Research and Bio:
In harsh hypersaline ecosystems, like the north Great Salt Lake (GSL), microbes have evolved in a chemically dynamic aquatic environment that walks the limit of salt solubility. Extreme halophilic archaea dominate microbial communities here, and have evolved unique physiologies that allow for the maintenance of osmotic balance. However, these cells experience complex changes in hypersaline chemistry (spatial and temporal gradients in ion composition as well as total salinity) and must adjust their physiology on appropriate time scales in order to thrive. In addition to the conceptual value of understanding microbial adaptation to complex EF, the practical consequences of adaptation in hypersaline environments are vast: 1) Agricultural and petroleum industrial waste is often hypersaline, and degradation of hydrocarbons by extreme halophiles is [NaCl]-dependent, and 2) Carbon mineralization after soil rehydration (the Birch Effect) has large implications for global carbon balances, and microbial osmotic stress responses have been implicated in this process.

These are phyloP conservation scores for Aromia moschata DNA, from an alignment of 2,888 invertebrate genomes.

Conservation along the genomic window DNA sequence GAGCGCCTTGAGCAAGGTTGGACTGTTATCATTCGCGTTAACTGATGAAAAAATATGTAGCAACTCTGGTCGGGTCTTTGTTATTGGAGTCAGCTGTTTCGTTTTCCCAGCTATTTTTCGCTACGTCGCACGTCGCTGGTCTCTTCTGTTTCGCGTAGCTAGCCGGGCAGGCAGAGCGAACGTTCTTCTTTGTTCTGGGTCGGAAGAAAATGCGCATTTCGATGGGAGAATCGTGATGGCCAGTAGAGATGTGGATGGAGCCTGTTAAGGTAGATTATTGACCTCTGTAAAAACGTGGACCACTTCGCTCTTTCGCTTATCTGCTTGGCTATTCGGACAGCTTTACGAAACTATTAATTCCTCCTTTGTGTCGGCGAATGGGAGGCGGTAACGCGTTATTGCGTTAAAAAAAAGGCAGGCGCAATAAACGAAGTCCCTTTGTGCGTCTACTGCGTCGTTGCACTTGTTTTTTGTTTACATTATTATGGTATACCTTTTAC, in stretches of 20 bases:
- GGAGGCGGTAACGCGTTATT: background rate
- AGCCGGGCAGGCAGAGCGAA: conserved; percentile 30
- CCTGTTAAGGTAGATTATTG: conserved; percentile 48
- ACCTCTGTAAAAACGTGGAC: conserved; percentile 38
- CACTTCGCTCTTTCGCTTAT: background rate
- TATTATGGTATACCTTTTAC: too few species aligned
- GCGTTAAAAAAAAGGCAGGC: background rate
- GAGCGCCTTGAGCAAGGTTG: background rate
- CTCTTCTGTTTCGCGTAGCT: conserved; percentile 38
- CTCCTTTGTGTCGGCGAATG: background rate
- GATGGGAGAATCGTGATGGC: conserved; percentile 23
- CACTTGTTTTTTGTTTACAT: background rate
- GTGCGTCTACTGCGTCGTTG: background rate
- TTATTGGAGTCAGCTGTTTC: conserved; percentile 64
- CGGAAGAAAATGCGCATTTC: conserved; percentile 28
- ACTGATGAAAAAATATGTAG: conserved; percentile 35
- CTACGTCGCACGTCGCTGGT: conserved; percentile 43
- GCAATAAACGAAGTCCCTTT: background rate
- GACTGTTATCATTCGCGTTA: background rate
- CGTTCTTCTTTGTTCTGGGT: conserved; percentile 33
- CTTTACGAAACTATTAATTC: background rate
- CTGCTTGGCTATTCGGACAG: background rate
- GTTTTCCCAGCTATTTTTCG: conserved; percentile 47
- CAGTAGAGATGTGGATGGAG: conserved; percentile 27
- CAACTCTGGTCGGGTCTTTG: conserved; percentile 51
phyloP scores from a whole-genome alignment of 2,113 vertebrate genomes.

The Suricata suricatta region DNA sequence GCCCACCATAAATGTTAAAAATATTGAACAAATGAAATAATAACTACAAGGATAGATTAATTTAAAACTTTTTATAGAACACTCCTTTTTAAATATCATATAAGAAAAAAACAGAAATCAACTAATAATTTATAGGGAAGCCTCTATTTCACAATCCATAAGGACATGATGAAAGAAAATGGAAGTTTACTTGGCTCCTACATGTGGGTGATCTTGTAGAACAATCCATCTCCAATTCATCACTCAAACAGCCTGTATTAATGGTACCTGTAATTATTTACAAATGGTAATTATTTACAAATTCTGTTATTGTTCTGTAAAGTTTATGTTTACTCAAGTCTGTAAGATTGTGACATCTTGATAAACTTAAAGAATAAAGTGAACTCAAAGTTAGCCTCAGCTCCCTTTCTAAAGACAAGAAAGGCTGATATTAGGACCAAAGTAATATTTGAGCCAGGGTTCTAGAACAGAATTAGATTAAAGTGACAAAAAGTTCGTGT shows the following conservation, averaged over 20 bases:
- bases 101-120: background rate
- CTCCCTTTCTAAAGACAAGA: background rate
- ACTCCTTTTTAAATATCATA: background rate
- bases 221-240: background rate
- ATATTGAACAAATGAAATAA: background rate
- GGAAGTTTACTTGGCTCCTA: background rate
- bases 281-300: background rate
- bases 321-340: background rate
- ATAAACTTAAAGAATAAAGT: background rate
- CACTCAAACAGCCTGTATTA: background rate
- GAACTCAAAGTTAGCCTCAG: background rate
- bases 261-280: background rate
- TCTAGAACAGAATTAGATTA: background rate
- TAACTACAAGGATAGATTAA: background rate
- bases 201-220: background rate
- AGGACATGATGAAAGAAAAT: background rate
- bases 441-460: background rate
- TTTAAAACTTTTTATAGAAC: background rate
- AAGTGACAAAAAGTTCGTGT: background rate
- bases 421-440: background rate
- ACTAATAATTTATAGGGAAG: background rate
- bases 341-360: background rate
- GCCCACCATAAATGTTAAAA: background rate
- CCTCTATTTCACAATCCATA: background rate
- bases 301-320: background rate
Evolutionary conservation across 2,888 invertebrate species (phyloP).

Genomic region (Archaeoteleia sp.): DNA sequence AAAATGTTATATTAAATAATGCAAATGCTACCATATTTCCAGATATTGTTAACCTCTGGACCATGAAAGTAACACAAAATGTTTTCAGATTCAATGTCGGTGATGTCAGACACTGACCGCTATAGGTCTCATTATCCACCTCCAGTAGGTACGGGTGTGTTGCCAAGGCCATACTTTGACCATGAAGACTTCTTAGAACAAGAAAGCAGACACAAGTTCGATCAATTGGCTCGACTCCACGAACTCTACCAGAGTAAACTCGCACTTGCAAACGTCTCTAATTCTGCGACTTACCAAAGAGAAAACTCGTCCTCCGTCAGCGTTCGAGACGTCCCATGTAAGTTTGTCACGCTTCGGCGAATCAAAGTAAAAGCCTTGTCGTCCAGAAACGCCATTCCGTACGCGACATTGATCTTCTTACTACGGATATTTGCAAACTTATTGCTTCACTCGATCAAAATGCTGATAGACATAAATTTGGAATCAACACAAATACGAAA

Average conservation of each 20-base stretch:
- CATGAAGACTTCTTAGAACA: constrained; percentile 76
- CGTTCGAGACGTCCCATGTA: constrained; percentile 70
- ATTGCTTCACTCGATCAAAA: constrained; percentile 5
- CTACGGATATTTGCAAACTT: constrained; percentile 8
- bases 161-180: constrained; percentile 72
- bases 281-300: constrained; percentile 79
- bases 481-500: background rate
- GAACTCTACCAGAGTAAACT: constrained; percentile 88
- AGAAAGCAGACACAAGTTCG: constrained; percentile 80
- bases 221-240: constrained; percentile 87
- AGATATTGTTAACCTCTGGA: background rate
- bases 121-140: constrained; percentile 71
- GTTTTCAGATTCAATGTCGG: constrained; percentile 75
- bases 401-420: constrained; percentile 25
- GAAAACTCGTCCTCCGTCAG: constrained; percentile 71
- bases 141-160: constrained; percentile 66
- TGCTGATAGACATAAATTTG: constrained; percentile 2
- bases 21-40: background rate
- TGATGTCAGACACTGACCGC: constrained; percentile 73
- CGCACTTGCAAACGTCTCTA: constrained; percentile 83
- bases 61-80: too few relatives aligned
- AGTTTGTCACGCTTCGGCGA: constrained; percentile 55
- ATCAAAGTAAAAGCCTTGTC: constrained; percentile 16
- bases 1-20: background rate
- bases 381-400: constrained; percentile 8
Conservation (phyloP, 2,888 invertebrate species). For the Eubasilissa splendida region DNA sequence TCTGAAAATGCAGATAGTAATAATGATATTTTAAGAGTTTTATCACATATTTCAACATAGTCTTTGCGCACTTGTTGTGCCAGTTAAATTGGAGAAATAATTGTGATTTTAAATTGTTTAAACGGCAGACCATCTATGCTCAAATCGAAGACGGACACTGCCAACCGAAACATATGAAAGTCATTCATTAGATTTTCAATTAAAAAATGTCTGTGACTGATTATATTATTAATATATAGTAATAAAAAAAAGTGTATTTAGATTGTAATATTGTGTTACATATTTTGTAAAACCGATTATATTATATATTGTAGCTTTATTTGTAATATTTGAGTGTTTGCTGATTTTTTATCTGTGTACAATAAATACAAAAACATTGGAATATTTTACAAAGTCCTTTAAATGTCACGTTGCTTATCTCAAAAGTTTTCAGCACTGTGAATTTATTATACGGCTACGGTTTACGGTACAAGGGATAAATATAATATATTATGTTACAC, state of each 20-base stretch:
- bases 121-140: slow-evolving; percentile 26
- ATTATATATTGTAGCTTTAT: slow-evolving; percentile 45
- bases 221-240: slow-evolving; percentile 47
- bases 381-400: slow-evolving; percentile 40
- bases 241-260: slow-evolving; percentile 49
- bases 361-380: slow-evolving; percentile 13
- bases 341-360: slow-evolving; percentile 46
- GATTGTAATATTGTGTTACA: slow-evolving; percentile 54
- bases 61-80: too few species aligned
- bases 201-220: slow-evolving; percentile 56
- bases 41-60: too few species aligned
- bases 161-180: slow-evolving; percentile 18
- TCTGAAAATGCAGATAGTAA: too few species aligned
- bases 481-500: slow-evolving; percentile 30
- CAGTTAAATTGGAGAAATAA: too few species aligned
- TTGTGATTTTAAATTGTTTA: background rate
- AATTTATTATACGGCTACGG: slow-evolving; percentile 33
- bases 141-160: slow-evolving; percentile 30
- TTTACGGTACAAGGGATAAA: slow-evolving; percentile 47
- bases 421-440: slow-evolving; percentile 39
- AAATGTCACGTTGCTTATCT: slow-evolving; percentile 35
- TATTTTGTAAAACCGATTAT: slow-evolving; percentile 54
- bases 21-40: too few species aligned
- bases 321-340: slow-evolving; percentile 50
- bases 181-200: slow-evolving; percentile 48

Broadly, I'm interested in combining systems biology with epidemiology and public health in order to reduce morbidity and mortality from infectious disease. We can think of Infectious disease as an emergent property of a complex system that includes humans, microbes, animals and the built and natural environments; all of these factors must be considered when disease prevention strategies are designed and evaluated. I want to understand and prevent infectious disease by taking a systems-level approach to public health. I completed a MS in epidemiology at the UW School of Public Health in March 2010, and expect to finish my PhD in late 2013.
Beer KD, Hullar MH, Lampe JW, et al. 2012. Unique gut microbial communities are associated with fiber and starch intake in healthy premenopausal women. Am J Clin Nutr. Submitted.
Beer KD. 2012. What should be the role of national public health agencies in the implementation of Ecohealth strategies for infectious disease prevention? EcoHealth. Accepted.
Nguyen D, Joshi-Datar A, Lepine F, Bauerle E, Olakanmi O, Beer KD, Singh PK, et al. 2011. Active starvation responses mediate antibiotic tolerance in biofilms and nutrient limited-bacteria. Science. Nov 18. 334(6058): 982-986.
Brooks AN, Turkarslan S, Beer KD, Lo FY, Baliga NS. 2011. Adaptation of cells to new environments. Wiley Interdiscip Rev Syst Biol Med. Sept-Oct. 3(5): 544-561